Wisconsin Gov. Scott Walker has been a bright spot for a Republican Party – operating with an all-time low approval rating – since his victorious 2012 recall election. His prescription to cure the party's ills is to focus on fiscal issues – rather than social ones – and offer tangible alternatives to Democratic proposals, as well as gain total control of government.
Walker, who is mentioned by some as a potential 2016 Republican presidential candidate, is just one of many Republican governors touting their tale as one of success that should serve as a national model. Pointing to swing (ish) states like Wisconsin, Iowa, Ohio, Pennsylvania and Nevada, Walker noted Friday the Republican-led states all cast their electoral votes for President Barack Obama in 2012. He also took a swipe at GOP candidate Mitt Romney.
"I would contend that almost all 30 of those states have Republican governors that are not only Republicans but were predominantly more conservative than our party's nominee was for the last time on a whole spectrum of issues – fiscal, economic, social," Walker said at an event with reporters hosted by the Christian Science Monitor.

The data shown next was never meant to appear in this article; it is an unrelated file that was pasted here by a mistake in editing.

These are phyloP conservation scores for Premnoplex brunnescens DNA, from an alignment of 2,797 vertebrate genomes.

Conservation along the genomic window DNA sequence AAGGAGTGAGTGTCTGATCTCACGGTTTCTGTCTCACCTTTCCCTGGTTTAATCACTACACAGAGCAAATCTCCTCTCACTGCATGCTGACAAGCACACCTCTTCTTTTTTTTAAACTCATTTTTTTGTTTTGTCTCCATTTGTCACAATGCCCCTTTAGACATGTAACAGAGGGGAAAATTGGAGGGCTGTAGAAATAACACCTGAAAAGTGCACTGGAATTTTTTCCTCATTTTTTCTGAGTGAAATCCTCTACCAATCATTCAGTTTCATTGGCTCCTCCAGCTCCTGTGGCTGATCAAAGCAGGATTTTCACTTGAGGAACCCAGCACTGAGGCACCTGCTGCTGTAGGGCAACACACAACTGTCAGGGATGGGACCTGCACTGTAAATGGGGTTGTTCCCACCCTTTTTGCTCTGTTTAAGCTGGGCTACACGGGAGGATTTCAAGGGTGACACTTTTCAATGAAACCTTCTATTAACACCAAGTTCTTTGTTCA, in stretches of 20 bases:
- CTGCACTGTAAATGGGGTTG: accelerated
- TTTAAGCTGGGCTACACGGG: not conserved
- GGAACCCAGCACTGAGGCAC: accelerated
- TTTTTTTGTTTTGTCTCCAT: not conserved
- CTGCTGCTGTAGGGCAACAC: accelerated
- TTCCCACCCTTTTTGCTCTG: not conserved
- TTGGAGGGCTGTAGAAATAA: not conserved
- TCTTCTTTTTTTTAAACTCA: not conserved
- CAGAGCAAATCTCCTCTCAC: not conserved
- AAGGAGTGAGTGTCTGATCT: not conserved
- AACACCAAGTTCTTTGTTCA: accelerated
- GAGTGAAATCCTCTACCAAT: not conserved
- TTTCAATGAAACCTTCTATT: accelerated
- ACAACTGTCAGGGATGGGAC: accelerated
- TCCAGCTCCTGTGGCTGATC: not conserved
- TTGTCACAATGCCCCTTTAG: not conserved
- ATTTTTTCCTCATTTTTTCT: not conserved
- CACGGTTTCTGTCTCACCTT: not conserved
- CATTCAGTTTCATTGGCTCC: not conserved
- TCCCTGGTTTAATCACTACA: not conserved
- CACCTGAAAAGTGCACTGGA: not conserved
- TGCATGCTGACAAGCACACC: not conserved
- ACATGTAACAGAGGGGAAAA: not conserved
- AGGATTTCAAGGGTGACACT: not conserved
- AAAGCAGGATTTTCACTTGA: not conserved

But the governors have shown an ability to be effective and focus on the largest problems at hand – as in the economy – which is why they have been met with success, he said.
"The difference is as governors, we focused on the thing that mattered most to people and those are economic and fiscal issues," Walker said, distinguishing his counterparts from Washington Republicans. "I'm pro-life like most Republicans, I don't apologize for that, but I don't obsess on it. In my state and across the country, Democrats seem to be obsessed with those issues."
Walker also said "it's preferable" to have one party rule in government, like he does in his state.
"Conventional wisdom [is] that Americans want divided government, but what I think they've seen over the last few years is that instead of checks and balances what that's gotten them is a lot of gridlock," he said. "And I think it's significant to make the case, as we did in Wisconsin."
Walker was re-elected after labor groups angry about reforms he pushed at the start of his term in 2010 forced a recall vote. The race garnered millions of dollars of spending from outside groups and was seen as a proxy battle over the ability of a hard-charging, tea party elected politician to lead. Walker is currently on tour promoting the book he wrote about the events leading up to the recall election called "Unintimidated."